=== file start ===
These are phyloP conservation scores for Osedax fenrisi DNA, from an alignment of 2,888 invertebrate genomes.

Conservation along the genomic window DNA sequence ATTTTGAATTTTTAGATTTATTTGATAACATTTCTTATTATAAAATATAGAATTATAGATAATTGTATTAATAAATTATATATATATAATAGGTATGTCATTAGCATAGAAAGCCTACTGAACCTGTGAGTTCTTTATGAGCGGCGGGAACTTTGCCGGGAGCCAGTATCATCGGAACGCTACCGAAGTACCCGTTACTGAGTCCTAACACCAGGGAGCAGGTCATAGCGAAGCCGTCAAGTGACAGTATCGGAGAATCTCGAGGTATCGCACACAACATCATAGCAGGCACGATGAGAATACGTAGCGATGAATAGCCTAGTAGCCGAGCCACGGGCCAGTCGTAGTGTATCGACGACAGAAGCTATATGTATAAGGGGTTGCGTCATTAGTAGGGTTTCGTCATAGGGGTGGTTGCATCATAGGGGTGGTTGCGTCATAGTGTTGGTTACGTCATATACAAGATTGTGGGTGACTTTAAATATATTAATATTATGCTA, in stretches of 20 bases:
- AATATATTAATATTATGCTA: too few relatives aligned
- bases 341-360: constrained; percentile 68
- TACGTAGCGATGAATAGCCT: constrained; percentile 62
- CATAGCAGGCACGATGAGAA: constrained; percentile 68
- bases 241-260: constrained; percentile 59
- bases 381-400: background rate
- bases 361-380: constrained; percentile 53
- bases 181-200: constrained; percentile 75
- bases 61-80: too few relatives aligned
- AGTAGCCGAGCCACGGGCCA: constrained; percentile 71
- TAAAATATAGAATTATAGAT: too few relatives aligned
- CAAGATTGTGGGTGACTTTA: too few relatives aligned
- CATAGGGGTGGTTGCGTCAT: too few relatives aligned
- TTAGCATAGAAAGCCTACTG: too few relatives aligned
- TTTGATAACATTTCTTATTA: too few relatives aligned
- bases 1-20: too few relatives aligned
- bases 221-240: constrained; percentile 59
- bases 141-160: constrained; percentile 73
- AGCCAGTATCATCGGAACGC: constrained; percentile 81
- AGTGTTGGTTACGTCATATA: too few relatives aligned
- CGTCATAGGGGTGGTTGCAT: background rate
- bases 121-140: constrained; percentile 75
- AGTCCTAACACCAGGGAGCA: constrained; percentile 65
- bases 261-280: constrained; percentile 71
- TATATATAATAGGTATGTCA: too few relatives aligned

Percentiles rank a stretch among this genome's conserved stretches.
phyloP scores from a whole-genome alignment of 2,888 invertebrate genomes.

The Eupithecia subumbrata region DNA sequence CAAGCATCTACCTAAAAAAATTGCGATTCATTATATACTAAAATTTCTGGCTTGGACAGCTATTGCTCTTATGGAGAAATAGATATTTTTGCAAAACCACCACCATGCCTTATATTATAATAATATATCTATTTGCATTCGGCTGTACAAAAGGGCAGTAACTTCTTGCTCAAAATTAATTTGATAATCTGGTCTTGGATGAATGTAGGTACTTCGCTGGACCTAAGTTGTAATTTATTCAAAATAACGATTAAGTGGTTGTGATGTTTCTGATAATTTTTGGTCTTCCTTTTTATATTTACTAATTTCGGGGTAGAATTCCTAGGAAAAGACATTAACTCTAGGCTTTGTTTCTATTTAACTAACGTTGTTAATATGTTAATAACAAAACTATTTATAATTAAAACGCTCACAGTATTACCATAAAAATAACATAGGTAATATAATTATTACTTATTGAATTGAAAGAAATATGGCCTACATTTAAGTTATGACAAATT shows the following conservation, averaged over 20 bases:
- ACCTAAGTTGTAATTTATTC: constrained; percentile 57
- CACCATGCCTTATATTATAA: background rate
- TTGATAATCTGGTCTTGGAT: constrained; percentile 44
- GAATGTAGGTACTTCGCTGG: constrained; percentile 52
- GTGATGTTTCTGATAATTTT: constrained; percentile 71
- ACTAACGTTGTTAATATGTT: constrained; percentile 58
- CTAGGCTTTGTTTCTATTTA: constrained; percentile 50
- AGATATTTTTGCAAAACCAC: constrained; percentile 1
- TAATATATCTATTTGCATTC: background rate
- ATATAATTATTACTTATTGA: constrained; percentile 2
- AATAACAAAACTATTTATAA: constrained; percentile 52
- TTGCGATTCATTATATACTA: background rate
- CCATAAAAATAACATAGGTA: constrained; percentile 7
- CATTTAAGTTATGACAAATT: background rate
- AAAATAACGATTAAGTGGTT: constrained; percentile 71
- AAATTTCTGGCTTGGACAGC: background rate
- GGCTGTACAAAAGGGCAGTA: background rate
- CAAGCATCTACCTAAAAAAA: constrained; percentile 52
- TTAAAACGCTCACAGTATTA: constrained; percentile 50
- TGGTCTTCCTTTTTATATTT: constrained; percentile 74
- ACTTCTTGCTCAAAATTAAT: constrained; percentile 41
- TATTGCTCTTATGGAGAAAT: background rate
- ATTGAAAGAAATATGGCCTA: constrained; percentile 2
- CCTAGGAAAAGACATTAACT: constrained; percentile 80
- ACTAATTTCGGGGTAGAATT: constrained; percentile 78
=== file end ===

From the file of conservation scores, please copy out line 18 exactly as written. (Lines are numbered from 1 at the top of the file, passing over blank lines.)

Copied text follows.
- bases 1-20: too few relatives aligned